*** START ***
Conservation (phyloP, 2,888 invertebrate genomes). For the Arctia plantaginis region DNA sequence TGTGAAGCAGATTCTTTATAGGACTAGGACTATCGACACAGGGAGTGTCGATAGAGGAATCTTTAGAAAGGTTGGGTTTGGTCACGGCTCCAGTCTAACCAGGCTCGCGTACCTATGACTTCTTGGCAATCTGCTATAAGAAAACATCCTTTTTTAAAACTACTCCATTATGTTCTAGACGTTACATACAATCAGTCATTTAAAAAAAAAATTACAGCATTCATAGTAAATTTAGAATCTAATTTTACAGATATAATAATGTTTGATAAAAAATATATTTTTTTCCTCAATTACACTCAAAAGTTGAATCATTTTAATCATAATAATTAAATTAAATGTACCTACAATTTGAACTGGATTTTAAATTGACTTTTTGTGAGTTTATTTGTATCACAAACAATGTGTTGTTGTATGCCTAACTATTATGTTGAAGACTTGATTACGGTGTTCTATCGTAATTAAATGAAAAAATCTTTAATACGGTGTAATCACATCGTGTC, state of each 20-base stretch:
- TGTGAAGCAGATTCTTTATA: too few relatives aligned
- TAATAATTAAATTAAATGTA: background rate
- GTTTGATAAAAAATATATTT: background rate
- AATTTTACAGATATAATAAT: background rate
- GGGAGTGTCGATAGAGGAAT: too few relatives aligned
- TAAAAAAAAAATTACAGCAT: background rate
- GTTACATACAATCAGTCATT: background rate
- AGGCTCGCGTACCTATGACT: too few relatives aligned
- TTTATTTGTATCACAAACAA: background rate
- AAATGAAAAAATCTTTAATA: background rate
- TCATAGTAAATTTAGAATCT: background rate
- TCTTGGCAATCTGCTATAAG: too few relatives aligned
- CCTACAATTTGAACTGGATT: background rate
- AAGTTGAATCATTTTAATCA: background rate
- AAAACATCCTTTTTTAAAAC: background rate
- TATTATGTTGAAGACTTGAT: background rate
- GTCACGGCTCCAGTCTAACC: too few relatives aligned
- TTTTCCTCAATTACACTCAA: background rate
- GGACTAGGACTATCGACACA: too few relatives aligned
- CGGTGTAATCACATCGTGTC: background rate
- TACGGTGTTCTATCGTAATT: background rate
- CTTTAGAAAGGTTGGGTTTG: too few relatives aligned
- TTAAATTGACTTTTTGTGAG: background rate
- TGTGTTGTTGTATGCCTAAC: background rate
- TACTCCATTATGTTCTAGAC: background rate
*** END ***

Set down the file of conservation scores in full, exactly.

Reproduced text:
Conservation (phyloP, 2,888 invertebrate genomes). For the Arctia plantaginis region DNA sequence TGTGAAGCAGATTCTTTATAGGACTAGGACTATCGACACAGGGAGTGTCGATAGAGGAATCTTTAGAAAGGTTGGGTTTGGTCACGGCTCCAGTCTAACCAGGCTCGCGTACCTATGACTTCTTGGCAATCTGCTATAAGAAAACATCCTTTTTTAAAACTACTCCATTATGTTCTAGACGTTACATACAATCAGTCATTTAAAAAAAAAATTACAGCATTCATAGTAAATTTAGAATCTAATTTTACAGATATAATAATGTTTGATAAAAAATATATTTTTTTCCTCAATTACACTCAAAAGTTGAATCATTTTAATCATAATAATTAAATTAAATGTACCTACAATTTGAACTGGATTTTAAATTGACTTTTTGTGAGTTTATTTGTATCACAAACAATGTGTTGTTGTATGCCTAACTATTATGTTGAAGACTTGATTACGGTGTTCTATCGTAATTAAATGAAAAAATCTTTAATACGGTGTAATCACATCGTGTC, state of each 20-base stretch:
- TGTGAAGCAGATTCTTTATA: too few relatives aligned
- TAATAATTAAATTAAATGTA: background rate
- GTTTGATAAAAAATATATTT: background rate
- AATTTTACAGATATAATAAT: background rate
- GGGAGTGTCGATAGAGGAAT: too few relatives aligned
- TAAAAAAAAAATTACAGCAT: background rate
- GTTACATACAATCAGTCATT: background rate
- AGGCTCGCGTACCTATGACT: too few relatives aligned
- TTTATTTGTATCACAAACAA: background rate
- AAATGAAAAAATCTTTAATA: background rate
- TCATAGTAAATTTAGAATCT: background rate
- TCTTGGCAATCTGCTATAAG: too few relatives aligned
- CCTACAATTTGAACTGGATT: background rate
- AAGTTGAATCATTTTAATCA: background rate
- AAAACATCCTTTTTTAAAAC: background rate
- TATTATGTTGAAGACTTGAT: background rate
- GTCACGGCTCCAGTCTAACC: too few relatives aligned
- TTTTCCTCAATTACACTCAA: background rate
- GGACTAGGACTATCGACACA: too few relatives aligned
- CGGTGTAATCACATCGTGTC: background rate
- TACGGTGTTCTATCGTAATT: background rate
- CTTTAGAAAGGTTGGGTTTG: too few relatives aligned
- TTAAATTGACTTTTTGTGAG: background rate
- TGTGTTGTTGTATGCCTAAC: background rate
- TACTCCATTATGTTCTAGAC: background rate